On Wednesday, 11th October, Year 3 children were out at Lewa for t heir historical enquiry lesson. They were overly excited to explore the historical remains of the prehistoric period looking at primary sources of evidence at the Stone Age museum.
Led by Calum and Sophie Mcfalarne, the children discovered that the hand axes used in Kenya by the Neanderthals were made out of volcanic stone and not flint that was found in Britain. From the evidence, they deduced that the hand axes were skilfully made as killer frisbees that could be thrown and spin around piercing the target from the sharp end, skinning animals and to woe women as the men showcased their skills.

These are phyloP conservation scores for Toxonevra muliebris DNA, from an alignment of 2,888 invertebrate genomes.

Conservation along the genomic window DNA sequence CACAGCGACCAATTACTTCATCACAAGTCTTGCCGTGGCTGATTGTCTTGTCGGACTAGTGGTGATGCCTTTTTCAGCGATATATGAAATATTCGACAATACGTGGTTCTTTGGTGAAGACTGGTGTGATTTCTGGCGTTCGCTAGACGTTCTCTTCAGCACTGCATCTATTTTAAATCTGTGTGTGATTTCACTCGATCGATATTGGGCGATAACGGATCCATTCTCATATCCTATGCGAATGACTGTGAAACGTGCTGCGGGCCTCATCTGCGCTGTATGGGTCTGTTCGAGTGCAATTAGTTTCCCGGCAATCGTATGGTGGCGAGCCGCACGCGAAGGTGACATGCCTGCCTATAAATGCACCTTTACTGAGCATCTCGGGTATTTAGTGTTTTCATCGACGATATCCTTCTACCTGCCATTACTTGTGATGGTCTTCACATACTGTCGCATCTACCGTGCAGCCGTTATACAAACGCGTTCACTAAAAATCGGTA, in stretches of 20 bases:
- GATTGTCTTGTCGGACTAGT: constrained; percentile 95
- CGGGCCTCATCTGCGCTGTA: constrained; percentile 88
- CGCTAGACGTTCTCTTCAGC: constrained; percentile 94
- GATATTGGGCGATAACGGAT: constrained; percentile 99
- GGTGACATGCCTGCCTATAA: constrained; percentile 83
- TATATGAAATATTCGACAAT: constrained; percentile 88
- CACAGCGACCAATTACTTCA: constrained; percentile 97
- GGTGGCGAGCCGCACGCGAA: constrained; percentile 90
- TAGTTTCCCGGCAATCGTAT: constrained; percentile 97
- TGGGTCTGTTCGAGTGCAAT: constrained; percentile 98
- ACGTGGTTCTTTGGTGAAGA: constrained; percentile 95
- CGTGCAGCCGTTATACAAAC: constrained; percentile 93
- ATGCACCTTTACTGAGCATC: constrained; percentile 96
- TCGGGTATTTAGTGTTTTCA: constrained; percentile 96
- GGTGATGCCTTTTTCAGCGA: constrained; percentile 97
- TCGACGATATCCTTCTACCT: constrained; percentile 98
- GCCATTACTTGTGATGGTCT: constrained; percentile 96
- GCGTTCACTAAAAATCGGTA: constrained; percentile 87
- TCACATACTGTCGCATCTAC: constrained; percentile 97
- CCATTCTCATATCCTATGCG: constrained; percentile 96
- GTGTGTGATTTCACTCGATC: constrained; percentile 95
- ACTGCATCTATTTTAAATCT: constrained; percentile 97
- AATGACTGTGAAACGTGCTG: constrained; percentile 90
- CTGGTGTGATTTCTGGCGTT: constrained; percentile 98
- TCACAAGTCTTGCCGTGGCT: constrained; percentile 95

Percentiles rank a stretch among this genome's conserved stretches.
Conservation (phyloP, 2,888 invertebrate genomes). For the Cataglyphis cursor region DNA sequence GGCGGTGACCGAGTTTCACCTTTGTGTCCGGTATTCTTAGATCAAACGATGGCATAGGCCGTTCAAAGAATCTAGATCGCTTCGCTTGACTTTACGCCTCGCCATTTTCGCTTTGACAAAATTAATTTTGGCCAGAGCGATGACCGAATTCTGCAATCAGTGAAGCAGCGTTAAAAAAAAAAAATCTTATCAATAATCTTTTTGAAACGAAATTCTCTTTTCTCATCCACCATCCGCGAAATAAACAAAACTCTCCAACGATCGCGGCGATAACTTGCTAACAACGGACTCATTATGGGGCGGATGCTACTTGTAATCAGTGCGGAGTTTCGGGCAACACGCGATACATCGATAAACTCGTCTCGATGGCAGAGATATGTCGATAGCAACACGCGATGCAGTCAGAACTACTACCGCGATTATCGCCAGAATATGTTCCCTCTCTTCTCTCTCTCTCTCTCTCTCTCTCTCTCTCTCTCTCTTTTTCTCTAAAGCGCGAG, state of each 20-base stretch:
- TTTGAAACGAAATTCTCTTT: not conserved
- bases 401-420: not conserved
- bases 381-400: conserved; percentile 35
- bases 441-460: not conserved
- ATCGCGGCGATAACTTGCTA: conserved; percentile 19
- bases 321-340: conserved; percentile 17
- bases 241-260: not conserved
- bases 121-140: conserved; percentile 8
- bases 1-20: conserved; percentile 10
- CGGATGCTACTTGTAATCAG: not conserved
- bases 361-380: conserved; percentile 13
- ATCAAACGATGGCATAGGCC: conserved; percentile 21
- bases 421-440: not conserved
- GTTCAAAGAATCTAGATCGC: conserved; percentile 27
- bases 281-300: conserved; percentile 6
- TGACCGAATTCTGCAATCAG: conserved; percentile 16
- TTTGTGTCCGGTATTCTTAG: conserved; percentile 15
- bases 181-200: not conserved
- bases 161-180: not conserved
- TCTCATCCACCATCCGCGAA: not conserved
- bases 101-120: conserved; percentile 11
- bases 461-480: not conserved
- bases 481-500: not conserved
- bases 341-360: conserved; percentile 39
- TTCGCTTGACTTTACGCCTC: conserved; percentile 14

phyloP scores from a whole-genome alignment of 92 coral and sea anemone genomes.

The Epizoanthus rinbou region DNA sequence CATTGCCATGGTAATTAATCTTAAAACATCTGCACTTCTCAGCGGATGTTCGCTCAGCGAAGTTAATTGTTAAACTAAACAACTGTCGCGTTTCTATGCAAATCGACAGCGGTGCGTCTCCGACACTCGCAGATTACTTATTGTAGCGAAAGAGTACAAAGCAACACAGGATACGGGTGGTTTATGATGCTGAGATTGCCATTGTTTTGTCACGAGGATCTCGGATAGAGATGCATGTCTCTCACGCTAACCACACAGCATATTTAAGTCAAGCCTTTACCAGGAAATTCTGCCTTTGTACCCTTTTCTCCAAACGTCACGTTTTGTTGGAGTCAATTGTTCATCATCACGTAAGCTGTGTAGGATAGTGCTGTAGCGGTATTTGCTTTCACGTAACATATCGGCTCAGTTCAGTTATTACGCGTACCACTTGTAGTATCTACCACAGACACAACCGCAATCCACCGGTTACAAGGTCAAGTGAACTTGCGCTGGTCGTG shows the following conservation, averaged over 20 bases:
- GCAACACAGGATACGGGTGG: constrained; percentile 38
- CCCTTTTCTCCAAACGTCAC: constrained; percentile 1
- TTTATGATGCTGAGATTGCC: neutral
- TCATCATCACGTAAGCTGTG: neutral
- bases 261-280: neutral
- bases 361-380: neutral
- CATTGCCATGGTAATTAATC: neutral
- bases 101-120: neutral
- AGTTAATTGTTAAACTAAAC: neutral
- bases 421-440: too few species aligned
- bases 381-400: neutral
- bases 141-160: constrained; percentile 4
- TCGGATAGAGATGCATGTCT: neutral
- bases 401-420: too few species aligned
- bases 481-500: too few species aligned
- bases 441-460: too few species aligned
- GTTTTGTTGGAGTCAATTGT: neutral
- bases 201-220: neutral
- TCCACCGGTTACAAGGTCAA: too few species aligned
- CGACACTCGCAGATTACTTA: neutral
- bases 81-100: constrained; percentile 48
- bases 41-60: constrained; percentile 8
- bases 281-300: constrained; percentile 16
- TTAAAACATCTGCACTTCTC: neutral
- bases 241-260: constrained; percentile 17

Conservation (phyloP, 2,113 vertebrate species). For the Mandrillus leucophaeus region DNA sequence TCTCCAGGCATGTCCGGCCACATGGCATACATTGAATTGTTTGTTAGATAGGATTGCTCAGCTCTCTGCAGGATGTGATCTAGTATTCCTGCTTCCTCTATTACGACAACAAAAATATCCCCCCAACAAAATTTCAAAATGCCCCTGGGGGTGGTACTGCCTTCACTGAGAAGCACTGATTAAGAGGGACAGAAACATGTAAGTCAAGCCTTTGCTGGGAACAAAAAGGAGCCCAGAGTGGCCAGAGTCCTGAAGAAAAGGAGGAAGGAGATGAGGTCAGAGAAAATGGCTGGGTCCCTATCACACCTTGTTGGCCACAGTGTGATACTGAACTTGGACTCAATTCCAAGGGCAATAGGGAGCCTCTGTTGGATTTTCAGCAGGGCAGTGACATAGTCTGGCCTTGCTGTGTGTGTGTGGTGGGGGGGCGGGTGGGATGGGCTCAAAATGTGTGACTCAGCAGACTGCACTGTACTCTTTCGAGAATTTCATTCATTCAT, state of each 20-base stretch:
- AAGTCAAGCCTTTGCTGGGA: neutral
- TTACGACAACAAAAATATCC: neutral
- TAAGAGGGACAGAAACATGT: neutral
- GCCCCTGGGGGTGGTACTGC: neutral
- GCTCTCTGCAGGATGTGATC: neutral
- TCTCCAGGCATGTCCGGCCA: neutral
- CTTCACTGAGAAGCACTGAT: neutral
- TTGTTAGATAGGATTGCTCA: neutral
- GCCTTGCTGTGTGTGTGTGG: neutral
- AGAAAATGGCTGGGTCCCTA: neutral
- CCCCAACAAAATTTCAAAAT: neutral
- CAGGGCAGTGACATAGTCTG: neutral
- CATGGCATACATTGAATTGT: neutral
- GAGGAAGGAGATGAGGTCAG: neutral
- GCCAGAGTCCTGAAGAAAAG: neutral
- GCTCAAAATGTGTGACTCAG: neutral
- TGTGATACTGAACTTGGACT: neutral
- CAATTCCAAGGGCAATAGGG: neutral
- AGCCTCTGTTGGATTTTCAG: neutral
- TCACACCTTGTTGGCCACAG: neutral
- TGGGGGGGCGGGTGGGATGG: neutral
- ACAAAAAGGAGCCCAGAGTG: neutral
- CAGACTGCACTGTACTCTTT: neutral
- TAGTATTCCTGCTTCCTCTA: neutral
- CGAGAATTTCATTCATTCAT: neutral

The children were then led to the discovery of the Rock Gong, a musical instrument which was tapped for worship and later on used as a game of bao.
This was culminated with lighting a fire and eating lunch in a cave just like it was done in the Paleolithic times.
The children had a fantastic experiential history lesson.
Asante Sana Calum and Sophie Macfalane for organizing and leading this History session.